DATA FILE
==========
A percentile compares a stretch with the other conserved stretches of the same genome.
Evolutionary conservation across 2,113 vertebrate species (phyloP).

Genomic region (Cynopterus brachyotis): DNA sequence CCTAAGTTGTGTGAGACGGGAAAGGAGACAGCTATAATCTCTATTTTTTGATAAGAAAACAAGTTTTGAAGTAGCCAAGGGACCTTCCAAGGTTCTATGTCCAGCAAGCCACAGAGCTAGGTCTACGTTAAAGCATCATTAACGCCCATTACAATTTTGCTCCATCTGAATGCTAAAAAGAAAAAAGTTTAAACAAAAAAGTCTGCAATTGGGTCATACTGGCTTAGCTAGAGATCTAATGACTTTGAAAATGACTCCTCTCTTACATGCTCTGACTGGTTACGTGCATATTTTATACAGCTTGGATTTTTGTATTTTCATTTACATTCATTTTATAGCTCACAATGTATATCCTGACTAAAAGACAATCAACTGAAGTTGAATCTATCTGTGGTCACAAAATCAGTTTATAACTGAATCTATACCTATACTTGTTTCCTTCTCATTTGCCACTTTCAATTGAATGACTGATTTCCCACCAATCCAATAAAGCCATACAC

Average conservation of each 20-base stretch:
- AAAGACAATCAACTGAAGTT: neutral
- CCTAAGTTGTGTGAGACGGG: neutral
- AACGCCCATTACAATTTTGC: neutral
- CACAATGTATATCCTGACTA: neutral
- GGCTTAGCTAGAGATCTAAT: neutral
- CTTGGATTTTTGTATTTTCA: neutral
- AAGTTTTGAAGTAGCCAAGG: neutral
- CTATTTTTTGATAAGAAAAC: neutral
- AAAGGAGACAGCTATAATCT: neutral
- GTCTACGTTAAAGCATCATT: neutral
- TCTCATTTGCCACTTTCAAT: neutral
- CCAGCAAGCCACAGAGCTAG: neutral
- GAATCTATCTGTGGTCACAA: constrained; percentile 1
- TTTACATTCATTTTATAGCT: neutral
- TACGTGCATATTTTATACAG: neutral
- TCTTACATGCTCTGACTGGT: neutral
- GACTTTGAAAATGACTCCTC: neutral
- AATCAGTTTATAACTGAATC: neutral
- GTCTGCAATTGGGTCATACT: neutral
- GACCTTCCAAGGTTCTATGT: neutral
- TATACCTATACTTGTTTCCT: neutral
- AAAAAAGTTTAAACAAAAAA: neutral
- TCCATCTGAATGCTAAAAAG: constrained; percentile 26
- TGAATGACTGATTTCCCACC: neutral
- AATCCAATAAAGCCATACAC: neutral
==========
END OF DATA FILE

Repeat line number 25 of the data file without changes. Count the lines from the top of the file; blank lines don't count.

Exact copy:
- TATACCTATACTTGTTTCCT: neutral